We are missing a huge population of people: The kids who are not cooperative, the busy moms who have to pick their kids up from practice and can’t make it into the office for a 10-minute appointment, the geriatric population who suffers from xerostomia but doesn’t have a car. We are failing them.

It is important as a hygienist to spend time out of your day not only employing the tactics we have and know in the fight against periodontal disease and decay but analyze them. How have they evolved, and how can we evolve along with them? Are the current methods the best methods? How can we increase compliance and effectiveness? Furthermore, how can we compete with this new-age desire for things to be quick and easy? When you take a long, hard look at something that is outdated, something that compromises the level of care or the level of ease for patients, for molar’s sake: Say something!

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  1. Bader, J.D., Rozier, R.G., Lohr, K.N., et al. Physician’s roles in preventing dental caries in preschool children. American Journal of Preventive Medicine. 2004; 26(4): 315-325.
  2. Milgrom, P., Taves, D., Kim, A.S., et al. Pharmacokinetics of fluoride in toddlers after application of 5% sodium fluoride dental varnish. Pediatrics. 2014; 134(3): e870-e874.
  3. Marinho, V., Worthington, H.V., Walsh, T., et al. Fluoride varnishes for preventing dental caries in children and adolescents. Cochrane Database Systematic Review. 3023; 40(7): CD002279.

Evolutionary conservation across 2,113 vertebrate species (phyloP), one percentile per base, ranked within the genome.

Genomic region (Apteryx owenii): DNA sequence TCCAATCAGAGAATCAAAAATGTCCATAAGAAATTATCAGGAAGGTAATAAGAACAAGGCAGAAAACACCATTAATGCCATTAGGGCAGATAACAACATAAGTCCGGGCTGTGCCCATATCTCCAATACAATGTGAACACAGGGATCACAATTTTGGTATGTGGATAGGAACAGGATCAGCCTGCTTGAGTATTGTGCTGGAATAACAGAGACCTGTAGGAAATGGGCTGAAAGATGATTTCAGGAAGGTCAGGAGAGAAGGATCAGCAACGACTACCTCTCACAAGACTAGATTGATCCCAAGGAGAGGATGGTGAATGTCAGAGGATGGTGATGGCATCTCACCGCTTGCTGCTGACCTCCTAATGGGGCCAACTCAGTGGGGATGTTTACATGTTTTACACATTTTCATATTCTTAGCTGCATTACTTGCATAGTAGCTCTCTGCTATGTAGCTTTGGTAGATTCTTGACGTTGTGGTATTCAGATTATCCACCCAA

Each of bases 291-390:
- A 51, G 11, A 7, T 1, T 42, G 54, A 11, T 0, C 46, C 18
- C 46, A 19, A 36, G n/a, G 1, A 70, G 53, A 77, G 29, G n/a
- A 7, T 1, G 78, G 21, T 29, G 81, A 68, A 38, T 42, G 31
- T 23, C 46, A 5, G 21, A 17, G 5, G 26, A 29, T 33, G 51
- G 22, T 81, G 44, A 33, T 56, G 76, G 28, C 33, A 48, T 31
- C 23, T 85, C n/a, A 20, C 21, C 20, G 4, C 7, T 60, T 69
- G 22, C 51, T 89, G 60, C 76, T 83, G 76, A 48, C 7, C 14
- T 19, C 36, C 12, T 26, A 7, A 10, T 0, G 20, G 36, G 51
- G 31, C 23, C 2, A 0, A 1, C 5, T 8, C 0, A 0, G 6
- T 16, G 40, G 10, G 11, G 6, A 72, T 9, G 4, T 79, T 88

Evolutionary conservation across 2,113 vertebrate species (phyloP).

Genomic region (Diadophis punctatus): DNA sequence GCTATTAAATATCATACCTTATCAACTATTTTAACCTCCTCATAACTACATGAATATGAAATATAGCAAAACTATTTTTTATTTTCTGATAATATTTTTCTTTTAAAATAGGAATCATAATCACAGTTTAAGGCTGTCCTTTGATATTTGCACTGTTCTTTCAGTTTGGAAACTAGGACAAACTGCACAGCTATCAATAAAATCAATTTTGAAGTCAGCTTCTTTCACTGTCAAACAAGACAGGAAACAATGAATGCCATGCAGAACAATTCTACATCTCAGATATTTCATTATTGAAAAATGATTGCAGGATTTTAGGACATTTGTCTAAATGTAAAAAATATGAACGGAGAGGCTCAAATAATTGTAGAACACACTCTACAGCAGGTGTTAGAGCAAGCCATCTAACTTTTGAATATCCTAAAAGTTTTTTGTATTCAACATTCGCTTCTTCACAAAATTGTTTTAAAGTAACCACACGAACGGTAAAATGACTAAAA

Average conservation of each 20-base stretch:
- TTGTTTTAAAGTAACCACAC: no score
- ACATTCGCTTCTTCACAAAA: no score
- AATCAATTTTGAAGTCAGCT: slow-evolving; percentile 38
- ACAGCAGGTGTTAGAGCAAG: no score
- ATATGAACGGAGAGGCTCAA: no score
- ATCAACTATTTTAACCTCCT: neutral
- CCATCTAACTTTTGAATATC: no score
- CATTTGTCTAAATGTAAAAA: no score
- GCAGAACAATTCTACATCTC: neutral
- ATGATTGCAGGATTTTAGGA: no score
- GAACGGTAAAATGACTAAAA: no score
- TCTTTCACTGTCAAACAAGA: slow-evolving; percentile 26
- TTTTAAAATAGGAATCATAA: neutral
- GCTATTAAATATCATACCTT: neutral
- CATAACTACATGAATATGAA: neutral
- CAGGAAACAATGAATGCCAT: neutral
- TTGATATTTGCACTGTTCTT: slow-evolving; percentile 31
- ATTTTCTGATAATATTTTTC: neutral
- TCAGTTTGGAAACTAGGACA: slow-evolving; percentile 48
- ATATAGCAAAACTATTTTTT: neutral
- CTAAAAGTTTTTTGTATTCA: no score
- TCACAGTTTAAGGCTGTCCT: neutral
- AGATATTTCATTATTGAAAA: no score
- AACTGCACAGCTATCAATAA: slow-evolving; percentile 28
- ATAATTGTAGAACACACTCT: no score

4. 3M Vanish 5% Sodium Fluoride White Varnish with Tri-Calcium Phosphate. 2019.
  5. Carey, C. Focus on Fluorides: update on the use of fluoride for the prevention of dental caries. Journal of Evidence Based Dental Practices. 2014 June; 14 Suppl: 95-102.
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Jenna Arcaro, RDH
Jenna Arcaro, RDH, has practiced in both pediatric and general private practices since graduating from Northampton Community College in 2013. Dubbed the office Perio Queen, she embraces teaching, from peer tutoring in college to fostering high school intern programs, all the way to developing continuing education courses. A competitive runner and wildly unsuccessful fitness influencer, she enjoys hiking with her chubby Labrador Retriever and settling in with a Freida McFadden novel. The author of three mystery novels herself, much of her time has been spent writing, achieving publication in many directions, from dentistry to psychology.